Photo credit: KiwiDandy
Stemming from the Brexit, the main consequence for Great Britain will be the drop in value of the GBP. Brexiters often argue that this is not a problem and it could even be positive. Their line of reasoning lies on the assumption that a drop in value of the GBP will result in higher exports, which stimulates the economy.
I wouldn’t be so sure this will be the actual outcome. I believe that other factors will enter into play. For starters, home prices in England have been very high. The real estate in England has benefitted from a self-reinforcing cycle. After the subprime crisis, the market was attractive for foreigners adding demand which made the prices soar and worked as a virtuous cycle where rising prices attracted more investors.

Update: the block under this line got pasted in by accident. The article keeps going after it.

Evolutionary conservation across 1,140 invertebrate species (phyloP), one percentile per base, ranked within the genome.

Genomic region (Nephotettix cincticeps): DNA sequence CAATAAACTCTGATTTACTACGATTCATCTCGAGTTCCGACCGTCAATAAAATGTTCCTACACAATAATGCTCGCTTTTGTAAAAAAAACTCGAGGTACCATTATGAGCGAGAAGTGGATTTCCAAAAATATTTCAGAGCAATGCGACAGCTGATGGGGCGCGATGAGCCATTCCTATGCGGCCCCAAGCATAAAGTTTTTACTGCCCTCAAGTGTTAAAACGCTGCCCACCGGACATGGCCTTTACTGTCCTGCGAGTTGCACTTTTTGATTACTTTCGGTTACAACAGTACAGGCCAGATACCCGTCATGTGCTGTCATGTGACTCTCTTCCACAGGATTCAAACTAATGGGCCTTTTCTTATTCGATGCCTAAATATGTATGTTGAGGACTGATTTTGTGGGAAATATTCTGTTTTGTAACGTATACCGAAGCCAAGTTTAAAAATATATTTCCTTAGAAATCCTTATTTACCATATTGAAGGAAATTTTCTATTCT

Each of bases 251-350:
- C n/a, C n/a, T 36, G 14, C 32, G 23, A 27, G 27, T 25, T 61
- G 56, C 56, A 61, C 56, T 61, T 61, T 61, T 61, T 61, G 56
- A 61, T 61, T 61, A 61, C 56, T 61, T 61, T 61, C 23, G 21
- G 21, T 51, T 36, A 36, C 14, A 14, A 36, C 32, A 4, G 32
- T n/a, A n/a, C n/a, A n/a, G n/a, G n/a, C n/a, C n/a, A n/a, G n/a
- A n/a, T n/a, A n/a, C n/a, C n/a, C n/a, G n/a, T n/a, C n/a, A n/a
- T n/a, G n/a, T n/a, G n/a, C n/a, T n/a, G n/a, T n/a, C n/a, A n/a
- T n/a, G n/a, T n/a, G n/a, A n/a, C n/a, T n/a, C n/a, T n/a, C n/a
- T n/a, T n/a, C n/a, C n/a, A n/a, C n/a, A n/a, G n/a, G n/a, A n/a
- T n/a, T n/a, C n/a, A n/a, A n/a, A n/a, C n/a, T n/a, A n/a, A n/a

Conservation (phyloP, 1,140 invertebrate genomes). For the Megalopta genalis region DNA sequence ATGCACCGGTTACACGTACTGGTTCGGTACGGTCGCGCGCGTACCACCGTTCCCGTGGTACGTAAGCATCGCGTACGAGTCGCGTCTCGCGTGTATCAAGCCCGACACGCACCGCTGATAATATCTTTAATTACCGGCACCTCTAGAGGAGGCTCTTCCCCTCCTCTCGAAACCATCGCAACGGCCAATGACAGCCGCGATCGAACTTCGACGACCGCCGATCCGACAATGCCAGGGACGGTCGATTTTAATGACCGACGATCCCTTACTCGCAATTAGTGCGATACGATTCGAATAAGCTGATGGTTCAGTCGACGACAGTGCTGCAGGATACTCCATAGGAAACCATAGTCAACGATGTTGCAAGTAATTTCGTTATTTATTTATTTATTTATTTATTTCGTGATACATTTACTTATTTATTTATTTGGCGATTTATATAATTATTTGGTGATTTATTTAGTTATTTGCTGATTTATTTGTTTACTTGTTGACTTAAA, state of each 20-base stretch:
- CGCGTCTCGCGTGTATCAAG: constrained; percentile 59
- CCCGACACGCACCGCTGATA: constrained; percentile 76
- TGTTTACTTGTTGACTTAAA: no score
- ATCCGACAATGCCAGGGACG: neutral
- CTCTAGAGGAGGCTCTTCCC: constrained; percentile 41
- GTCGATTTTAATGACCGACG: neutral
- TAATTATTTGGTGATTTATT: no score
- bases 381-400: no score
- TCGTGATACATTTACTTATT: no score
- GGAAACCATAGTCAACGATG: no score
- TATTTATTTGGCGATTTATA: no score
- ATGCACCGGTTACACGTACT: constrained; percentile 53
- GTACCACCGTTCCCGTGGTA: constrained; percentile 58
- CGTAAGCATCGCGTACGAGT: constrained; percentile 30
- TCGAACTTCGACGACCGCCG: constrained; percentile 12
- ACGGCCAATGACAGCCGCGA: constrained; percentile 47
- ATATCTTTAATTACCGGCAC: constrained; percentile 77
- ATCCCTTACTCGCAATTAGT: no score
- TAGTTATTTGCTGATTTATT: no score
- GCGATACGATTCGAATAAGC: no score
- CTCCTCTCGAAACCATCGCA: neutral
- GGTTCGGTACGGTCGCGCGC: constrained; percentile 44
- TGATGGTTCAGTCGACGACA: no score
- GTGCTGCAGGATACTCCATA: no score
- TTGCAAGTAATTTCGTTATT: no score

Exiting from the EU will result in lower demand for British real estate. This will push prices down in a definitive basis by destroying the current virtuous cycle. A rising housing market is a fundamental part for consumer spending. Depressed assets mean depressed credit, which means lower consumer spending and, finally, lower GDP. If the exports do not grow fast enough to compensate the lower internal consumption, unemployment will rise.
Therefore, In the short term, we have all the ingredients for a banking crisis. In the long term we might have improved exports. There’s just too much downside.